Quotation marks have that name because they are used when you want to quote someone word for word with no changes whatsoever.

Here’s an example:

“Be at the station at exactly six thirty,” said Mary.

It would be equally correct to say:

Mary told Bill to be at the station at 6:30.

In the first sentence, the writer has chosen to use Mary’s words, and that’s why they’re in quotation marks. Grammarians call this direct speech, whether we are talking about written or spoken words.

In the second sentence, the writer is telling the reader what Mary said but summarized what Mary said in his or her own words. Grammarians call that indirect speech.

Sometimes, we use quotation marks to indicate that a word or phrase is being used inappropriately. For example, your friend, Alex, tells you she has a business. You notice that she lives with her parents and never seems to have any money. She gets up at ten; plays with her computer for a couple of hours; and then she goes out to be with her friends. One day, you send her an email inviting her to have lunch with you. She writes back telling you that she’s far too busy. In view of her habits, you find this irritating, and you reply asking her if she’s too busy with her “business.”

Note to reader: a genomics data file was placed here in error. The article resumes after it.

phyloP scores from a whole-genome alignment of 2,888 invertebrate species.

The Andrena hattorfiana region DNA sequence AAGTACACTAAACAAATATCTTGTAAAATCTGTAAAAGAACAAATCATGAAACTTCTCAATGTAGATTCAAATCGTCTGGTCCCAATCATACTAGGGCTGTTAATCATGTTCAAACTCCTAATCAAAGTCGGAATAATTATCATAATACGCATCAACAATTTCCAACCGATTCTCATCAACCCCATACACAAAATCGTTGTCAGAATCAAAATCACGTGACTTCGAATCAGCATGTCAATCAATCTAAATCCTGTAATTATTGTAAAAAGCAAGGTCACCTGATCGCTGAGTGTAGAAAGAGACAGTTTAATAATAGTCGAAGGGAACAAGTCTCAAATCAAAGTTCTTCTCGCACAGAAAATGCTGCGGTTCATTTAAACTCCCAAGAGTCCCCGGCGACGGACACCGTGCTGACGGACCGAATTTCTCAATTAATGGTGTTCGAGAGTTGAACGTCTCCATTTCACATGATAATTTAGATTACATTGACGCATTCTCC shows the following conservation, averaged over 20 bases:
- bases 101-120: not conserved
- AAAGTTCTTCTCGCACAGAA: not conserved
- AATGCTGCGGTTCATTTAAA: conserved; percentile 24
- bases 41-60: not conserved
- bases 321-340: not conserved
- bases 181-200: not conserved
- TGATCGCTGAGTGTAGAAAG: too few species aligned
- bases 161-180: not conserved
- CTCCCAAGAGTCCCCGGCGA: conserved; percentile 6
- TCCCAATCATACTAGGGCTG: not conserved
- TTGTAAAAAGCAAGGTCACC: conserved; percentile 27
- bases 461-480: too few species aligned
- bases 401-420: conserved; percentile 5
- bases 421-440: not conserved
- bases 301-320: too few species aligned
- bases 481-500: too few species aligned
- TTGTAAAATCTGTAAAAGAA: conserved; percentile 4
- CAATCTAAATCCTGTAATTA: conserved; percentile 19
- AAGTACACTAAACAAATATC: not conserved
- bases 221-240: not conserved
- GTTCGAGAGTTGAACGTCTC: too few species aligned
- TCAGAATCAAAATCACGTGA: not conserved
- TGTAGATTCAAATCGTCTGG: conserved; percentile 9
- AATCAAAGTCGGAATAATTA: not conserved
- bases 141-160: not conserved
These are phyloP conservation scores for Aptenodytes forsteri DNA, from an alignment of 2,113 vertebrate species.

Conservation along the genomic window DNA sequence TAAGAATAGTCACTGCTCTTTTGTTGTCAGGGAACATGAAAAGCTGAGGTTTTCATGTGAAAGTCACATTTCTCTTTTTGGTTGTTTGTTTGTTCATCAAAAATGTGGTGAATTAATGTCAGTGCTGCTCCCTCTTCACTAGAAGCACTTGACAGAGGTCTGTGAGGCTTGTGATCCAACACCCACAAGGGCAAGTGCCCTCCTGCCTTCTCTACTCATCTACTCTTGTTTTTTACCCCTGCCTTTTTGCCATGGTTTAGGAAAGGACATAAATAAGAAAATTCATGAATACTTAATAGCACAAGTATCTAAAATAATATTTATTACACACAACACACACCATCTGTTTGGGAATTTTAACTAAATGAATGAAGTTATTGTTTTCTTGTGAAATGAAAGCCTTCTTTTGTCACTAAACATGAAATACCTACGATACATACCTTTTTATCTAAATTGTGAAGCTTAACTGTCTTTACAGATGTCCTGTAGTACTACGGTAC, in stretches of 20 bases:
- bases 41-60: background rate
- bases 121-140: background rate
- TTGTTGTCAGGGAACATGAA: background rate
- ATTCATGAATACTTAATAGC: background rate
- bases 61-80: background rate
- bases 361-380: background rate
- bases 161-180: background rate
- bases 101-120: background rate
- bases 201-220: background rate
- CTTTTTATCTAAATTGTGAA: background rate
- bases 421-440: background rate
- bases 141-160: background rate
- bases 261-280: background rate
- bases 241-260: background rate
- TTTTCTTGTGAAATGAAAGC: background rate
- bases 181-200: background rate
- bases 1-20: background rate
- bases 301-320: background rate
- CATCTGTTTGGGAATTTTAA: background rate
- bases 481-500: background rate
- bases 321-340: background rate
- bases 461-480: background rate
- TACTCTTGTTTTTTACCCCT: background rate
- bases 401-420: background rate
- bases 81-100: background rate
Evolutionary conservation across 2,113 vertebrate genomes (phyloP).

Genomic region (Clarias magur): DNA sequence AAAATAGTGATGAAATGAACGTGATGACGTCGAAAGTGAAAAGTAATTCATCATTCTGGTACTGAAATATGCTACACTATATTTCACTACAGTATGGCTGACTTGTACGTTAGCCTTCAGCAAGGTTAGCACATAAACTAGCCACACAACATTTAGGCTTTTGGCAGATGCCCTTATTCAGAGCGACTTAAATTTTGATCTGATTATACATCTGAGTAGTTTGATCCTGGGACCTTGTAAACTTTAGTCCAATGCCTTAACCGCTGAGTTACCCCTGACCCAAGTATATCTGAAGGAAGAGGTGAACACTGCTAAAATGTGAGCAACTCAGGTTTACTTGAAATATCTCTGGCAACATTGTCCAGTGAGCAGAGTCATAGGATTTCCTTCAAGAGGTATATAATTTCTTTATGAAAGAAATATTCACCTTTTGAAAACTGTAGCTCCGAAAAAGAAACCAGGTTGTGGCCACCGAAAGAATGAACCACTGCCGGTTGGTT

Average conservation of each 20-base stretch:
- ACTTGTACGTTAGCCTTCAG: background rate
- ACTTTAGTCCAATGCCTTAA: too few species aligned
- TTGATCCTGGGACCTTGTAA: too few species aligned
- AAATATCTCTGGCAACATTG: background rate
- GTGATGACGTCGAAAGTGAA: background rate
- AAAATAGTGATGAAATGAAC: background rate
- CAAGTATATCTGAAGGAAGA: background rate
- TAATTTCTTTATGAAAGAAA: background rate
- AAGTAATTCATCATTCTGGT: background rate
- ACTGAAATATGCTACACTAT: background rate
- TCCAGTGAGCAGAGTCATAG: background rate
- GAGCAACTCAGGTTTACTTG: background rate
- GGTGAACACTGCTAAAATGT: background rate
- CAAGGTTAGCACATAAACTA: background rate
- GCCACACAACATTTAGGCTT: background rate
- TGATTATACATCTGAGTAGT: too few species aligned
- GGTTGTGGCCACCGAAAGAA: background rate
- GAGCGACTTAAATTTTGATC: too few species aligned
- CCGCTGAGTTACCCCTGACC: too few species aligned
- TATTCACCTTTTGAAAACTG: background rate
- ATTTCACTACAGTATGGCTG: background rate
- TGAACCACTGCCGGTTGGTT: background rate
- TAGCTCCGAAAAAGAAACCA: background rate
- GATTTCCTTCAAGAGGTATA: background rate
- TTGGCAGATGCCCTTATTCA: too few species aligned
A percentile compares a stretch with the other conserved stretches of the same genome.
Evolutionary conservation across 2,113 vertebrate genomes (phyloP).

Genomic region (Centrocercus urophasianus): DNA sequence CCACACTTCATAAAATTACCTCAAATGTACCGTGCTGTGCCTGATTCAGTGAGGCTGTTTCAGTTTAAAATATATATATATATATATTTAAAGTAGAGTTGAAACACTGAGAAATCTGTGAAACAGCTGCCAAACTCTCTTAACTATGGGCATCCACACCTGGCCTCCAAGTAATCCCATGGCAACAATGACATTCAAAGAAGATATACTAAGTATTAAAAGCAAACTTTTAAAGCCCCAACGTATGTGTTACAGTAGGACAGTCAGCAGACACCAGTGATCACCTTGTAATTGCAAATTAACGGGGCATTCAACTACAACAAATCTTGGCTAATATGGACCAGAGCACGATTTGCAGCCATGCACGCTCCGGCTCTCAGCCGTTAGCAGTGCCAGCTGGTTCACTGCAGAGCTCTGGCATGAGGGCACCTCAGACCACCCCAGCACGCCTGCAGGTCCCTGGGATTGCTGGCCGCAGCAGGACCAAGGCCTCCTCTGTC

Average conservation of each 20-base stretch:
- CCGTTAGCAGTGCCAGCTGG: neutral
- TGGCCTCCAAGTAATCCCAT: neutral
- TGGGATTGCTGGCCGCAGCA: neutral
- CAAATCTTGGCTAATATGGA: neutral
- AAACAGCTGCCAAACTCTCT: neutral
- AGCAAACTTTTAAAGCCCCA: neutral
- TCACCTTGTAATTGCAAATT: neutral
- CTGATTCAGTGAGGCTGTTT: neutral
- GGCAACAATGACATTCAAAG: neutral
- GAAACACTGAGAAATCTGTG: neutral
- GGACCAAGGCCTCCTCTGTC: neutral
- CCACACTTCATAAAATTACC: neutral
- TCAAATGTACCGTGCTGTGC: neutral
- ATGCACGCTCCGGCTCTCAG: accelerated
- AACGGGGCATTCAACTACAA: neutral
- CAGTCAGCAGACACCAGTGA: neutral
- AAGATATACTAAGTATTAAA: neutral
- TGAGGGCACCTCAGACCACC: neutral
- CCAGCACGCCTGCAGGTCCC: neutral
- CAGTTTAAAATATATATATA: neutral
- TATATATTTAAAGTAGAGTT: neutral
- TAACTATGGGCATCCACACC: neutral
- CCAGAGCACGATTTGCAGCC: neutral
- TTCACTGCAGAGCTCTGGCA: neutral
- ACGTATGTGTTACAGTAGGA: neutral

Those quotation marks carry lots of meaning. You use them because you are acknowledging the fact that Alex uses “business” to describe the time she spends catching up with her Facebook friends, and you really don’t believe a word of it. When speaking, people sometimes have an annoying habit of waggling their fingers in the air to create this effect!

Last night, I saw a sign that said:


Of course, I knew what the writer meant, but I smiled because I also knew that, if the quotation marks were being used correctly, it would mean that the customers weren’t valued at all.

Funnily enough, someone has created a whole blog devoted to amusing examples of unnecessary quotation marks. Check it out. It often makes me laugh.